Stephen Alter speaks to Supriya Sharma about his new book. Excerpts:
What was the biggest difficulty you faced while writing about your journey of healing?
I think any writer has to decide how much of himself or herself they put in a book. I could have written this book like a travelogue, but I chose to also write about the attack we suffered in a way of framing those journeys as that was the motive behind the journeys. And I think that is a difficult choice for a writer, because here I had to place myself within each of those journeys more actively than I ordinarily would. So rather than taking a more objective perspective on the journey, it became personal. Once I resolved that and realised I am going to be talking about the attack I understood where to place myself.
What made you choose these three mountains?
Half an hour away from our home in Mussoorie is a small ridge called Flag Hill. It is a place I go to often and look out on the snow peaks. And the peak that is right in front of me is Bandarpunch. The other mountain that I can see from Flag Hill is Nanda Devi. So in a sense these two mountains were like landmarks on the horizon for me. Flag Hill gets its name from the Tibetan flags tied there that carry prayers across the Himalayas to Kailash. Even though I can’t see Kailash from Mussoorie, I was aware of its presence. So for me they became the three points in the story. I associate Bandarpunch with healing. It was named after Hanuman who came to the Himalayas to find the herb of healing. Nanda Devi represents bliss and contentment and on a higher level, Kailash represents some level of transcendence where you overcome suffering. So those three peaks form the triangle which provides the geography for the book.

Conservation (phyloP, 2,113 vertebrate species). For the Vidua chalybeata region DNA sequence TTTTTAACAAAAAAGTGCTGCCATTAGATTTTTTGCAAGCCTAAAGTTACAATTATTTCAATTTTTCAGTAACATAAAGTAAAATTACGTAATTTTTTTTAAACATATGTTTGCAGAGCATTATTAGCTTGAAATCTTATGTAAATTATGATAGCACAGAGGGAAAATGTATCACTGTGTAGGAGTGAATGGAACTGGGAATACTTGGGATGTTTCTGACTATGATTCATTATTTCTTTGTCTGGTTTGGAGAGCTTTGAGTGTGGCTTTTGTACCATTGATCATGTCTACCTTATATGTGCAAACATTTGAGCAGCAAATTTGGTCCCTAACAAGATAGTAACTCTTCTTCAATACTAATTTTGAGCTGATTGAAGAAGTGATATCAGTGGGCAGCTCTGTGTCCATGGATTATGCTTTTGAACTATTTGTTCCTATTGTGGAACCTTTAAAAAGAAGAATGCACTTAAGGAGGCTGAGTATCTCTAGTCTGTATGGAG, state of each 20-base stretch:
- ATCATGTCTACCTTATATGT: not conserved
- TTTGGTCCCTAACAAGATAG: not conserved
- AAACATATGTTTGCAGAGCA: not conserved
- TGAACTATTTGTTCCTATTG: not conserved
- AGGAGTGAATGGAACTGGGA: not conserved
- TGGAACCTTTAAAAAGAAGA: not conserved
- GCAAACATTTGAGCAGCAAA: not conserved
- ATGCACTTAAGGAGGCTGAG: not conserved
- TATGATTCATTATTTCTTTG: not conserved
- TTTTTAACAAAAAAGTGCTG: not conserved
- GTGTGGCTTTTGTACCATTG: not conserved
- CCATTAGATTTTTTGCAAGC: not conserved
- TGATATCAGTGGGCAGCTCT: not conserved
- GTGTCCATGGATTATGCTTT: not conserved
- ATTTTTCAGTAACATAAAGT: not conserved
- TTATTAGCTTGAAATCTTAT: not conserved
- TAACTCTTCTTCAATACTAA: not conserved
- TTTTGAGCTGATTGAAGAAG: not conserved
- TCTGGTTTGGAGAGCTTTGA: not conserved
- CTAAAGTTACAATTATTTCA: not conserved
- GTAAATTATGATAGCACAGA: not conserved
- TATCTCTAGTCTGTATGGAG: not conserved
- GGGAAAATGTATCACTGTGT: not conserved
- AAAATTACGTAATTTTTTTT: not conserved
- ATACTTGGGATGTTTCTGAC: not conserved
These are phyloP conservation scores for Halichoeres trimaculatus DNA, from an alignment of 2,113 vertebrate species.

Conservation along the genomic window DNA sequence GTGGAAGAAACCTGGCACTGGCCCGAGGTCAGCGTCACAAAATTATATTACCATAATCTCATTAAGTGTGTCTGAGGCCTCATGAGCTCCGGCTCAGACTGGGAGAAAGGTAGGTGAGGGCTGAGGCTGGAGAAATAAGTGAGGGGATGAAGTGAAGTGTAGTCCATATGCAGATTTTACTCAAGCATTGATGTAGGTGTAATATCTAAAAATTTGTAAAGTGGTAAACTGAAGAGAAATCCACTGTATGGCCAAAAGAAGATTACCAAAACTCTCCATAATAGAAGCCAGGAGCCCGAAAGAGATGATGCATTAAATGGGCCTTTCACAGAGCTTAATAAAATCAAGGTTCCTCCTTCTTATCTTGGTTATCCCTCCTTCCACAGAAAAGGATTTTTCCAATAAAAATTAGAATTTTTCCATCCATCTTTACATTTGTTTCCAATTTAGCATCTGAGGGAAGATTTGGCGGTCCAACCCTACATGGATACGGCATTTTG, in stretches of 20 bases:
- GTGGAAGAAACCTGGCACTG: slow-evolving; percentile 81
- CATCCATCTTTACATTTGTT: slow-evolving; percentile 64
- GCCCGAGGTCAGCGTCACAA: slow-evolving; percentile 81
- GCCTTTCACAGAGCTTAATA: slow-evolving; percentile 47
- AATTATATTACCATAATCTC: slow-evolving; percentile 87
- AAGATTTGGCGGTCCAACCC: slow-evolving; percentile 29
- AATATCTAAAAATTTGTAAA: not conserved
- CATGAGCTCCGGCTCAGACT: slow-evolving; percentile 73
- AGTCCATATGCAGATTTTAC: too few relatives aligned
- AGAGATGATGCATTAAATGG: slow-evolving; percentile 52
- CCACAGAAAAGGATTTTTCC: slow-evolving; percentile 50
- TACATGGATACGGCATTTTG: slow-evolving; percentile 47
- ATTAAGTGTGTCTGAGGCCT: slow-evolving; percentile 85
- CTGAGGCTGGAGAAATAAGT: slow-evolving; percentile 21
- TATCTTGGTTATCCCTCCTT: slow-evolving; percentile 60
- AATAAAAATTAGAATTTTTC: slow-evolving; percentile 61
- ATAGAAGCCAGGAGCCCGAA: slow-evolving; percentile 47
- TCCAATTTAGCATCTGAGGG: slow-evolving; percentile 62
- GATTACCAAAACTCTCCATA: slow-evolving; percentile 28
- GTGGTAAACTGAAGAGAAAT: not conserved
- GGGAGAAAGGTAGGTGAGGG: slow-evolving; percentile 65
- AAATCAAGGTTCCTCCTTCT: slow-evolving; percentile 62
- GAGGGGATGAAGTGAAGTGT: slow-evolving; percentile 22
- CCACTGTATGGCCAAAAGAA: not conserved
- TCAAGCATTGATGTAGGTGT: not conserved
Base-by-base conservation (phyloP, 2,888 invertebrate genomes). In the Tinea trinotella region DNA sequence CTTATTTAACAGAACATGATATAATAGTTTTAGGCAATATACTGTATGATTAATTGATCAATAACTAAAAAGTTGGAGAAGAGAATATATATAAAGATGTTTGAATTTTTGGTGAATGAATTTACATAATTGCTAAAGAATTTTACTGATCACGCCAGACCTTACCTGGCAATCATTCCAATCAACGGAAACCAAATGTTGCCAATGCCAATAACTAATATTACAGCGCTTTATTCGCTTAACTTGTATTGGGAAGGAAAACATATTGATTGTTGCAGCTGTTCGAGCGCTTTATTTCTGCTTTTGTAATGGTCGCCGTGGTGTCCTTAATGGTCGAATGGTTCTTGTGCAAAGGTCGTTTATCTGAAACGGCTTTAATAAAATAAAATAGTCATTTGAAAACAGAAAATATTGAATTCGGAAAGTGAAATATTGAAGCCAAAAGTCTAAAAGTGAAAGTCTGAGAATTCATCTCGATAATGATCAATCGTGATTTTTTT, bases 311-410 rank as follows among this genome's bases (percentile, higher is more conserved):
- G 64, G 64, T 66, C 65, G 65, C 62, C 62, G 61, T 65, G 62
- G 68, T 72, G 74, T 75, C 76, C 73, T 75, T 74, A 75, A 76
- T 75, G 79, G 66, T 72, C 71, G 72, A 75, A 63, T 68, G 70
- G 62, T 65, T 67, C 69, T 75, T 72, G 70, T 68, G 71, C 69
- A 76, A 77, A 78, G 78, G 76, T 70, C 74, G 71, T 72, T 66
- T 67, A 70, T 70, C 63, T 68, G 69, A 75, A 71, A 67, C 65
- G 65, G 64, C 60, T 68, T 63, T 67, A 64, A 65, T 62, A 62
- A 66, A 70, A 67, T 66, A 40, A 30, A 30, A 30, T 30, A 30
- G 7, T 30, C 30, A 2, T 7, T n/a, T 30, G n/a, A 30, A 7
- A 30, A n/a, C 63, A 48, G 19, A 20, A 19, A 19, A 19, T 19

Has writing this book helped you find closure?
I am suspicious of books as therapy. Barring your soul on the page doesn’t always help you in that way. But for me it was important for two reasons. The journeys themselves were cathartic. In the book, I talk about writing with my feet. So the first draft of this book really was the journeys.
Putting it down on the page was the next step of the cathartic process. It helped yes but not to get a complete closure. The attack will always be a part of my experience. It made me question whether the Himalayas were my home. For me those journeys were a way of reconnecting with the place and being able to say ‘yes, it is safe for me to walk here. Yes, this is a place I can continue to call home’.
Are you still an atheist?
Yes, I am an atheist but at the same time I continue to be interested in sacred beliefs, stories and rituals. I use the word atheist in the broadest sense. Being one allows me to appreciate a situation when I am visiting a sacred site like Kailash or going to a temple for darshan. I can respect the beliefs of those around and at the same time ask myself ‘What is the origin of these beliefs?’ Because there was a time when none of these religions existed. And that is one of the central questions in the book. I don’t state it directly but when I talk about the sublime—that experience where you see the beauty in nature and at the same time you are terrified by the face of the mountain, the precipice at your feet... that to me is the point at which all of this started. When human beings look at nature—mountains, an ocean during a storm—when we confront nature in all its beauty as well as destructiveness, we are moved to search for some meaning in all of that. And I think often the sacred impulse is driven by that paradox of simultaneous beauty and fear.
What is the most important thing you realised?
That when we set ourselves apart from nature, we are making a huge mistake. If we climb a mountain simply to conquer it we are losing the real experience of establishing a connection with it. During the course of the journeys, I realised it is much more important to understand our place in nature rather than step out of it.